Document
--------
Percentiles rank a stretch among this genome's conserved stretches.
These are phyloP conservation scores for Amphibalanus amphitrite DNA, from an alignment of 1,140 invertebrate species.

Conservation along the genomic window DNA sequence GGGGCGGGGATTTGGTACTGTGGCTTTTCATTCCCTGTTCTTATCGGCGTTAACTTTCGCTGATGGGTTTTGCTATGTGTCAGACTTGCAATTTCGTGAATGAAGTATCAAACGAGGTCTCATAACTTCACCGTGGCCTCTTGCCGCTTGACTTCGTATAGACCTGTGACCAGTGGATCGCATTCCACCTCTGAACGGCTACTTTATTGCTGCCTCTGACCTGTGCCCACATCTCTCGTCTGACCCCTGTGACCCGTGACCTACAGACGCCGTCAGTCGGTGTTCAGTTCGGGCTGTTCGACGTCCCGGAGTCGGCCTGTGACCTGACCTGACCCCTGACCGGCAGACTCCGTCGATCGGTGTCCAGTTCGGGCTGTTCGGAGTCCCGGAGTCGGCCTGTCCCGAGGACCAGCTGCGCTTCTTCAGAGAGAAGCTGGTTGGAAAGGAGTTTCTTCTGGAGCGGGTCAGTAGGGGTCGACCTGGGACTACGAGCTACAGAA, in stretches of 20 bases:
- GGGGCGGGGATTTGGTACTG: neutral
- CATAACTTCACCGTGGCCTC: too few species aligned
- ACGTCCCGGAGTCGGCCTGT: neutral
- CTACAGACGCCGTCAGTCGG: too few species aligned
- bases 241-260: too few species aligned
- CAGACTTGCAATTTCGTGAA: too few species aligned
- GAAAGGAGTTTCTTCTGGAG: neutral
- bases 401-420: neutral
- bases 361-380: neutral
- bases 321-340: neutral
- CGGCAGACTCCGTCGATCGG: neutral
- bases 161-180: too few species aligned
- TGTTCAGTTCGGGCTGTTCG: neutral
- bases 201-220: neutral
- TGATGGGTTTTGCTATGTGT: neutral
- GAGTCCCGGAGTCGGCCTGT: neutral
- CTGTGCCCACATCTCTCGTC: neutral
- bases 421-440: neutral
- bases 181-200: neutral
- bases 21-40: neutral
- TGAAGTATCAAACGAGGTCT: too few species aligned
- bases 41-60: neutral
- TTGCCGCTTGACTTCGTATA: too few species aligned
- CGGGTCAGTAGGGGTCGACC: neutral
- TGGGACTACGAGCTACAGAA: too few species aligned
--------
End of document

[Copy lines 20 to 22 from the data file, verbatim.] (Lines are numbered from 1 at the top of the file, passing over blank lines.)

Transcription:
- CTGTGCCCACATCTCTCGTC: neutral
- bases 421-440: neutral
- bases 181-200: neutral